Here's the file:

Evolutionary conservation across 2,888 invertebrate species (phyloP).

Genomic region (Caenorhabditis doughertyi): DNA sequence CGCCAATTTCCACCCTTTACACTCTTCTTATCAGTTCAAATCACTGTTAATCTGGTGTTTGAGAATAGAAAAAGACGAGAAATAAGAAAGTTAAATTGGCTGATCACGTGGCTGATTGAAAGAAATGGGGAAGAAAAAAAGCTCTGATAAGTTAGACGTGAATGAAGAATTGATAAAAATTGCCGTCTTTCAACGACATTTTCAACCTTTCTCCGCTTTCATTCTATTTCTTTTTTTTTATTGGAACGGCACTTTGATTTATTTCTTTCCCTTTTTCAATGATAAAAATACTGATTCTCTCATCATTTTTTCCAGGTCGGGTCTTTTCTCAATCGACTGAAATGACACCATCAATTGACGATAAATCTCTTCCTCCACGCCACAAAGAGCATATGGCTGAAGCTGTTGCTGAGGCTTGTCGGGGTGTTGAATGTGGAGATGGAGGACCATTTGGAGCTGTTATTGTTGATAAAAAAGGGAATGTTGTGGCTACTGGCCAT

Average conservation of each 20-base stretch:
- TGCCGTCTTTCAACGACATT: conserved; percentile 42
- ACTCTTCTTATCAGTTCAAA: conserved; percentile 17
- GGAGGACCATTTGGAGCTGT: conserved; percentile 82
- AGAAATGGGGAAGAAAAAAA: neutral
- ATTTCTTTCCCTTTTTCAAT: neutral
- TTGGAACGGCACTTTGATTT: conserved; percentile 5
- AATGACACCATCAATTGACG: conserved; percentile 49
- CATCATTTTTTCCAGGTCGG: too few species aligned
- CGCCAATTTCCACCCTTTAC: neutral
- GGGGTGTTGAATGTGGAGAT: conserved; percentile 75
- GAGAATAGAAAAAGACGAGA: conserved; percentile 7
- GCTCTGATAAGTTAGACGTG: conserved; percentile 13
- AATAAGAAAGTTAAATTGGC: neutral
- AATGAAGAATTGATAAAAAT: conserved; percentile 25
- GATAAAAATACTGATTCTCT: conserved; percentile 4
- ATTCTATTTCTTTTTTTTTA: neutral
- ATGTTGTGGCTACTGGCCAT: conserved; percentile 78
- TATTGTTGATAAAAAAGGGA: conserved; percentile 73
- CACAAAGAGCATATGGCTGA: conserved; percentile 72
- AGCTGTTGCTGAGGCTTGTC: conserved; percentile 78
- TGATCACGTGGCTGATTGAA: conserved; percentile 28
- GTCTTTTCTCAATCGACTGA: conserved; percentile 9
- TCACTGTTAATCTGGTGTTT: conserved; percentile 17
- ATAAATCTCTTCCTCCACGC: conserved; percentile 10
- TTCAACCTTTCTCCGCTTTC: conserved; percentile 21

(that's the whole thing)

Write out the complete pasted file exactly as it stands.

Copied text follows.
Evolutionary conservation across 2,888 invertebrate species (phyloP).

Genomic region (Caenorhabditis doughertyi): DNA sequence CGCCAATTTCCACCCTTTACACTCTTCTTATCAGTTCAAATCACTGTTAATCTGGTGTTTGAGAATAGAAAAAGACGAGAAATAAGAAAGTTAAATTGGCTGATCACGTGGCTGATTGAAAGAAATGGGGAAGAAAAAAAGCTCTGATAAGTTAGACGTGAATGAAGAATTGATAAAAATTGCCGTCTTTCAACGACATTTTCAACCTTTCTCCGCTTTCATTCTATTTCTTTTTTTTTATTGGAACGGCACTTTGATTTATTTCTTTCCCTTTTTCAATGATAAAAATACTGATTCTCTCATCATTTTTTCCAGGTCGGGTCTTTTCTCAATCGACTGAAATGACACCATCAATTGACGATAAATCTCTTCCTCCACGCCACAAAGAGCATATGGCTGAAGCTGTTGCTGAGGCTTGTCGGGGTGTTGAATGTGGAGATGGAGGACCATTTGGAGCTGTTATTGTTGATAAAAAAGGGAATGTTGTGGCTACTGGCCAT

Average conservation of each 20-base stretch:
- TGCCGTCTTTCAACGACATT: conserved; percentile 42
- ACTCTTCTTATCAGTTCAAA: conserved; percentile 17
- GGAGGACCATTTGGAGCTGT: conserved; percentile 82
- AGAAATGGGGAAGAAAAAAA: neutral
- ATTTCTTTCCCTTTTTCAAT: neutral
- TTGGAACGGCACTTTGATTT: conserved; percentile 5
- AATGACACCATCAATTGACG: conserved; percentile 49
- CATCATTTTTTCCAGGTCGG: too few species aligned
- CGCCAATTTCCACCCTTTAC: neutral
- GGGGTGTTGAATGTGGAGAT: conserved; percentile 75
- GAGAATAGAAAAAGACGAGA: conserved; percentile 7
- GCTCTGATAAGTTAGACGTG: conserved; percentile 13
- AATAAGAAAGTTAAATTGGC: neutral
- AATGAAGAATTGATAAAAAT: conserved; percentile 25
- GATAAAAATACTGATTCTCT: conserved; percentile 4
- ATTCTATTTCTTTTTTTTTA: neutral
- ATGTTGTGGCTACTGGCCAT: conserved; percentile 78
- TATTGTTGATAAAAAAGGGA: conserved; percentile 73
- CACAAAGAGCATATGGCTGA: conserved; percentile 72
- AGCTGTTGCTGAGGCTTGTC: conserved; percentile 78
- TGATCACGTGGCTGATTGAA: conserved; percentile 28
- GTCTTTTCTCAATCGACTGA: conserved; percentile 9
- TCACTGTTAATCTGGTGTTT: conserved; percentile 17
- ATAAATCTCTTCCTCCACGC: conserved; percentile 10
- TTCAACCTTTCTCCGCTTTC: conserved; percentile 21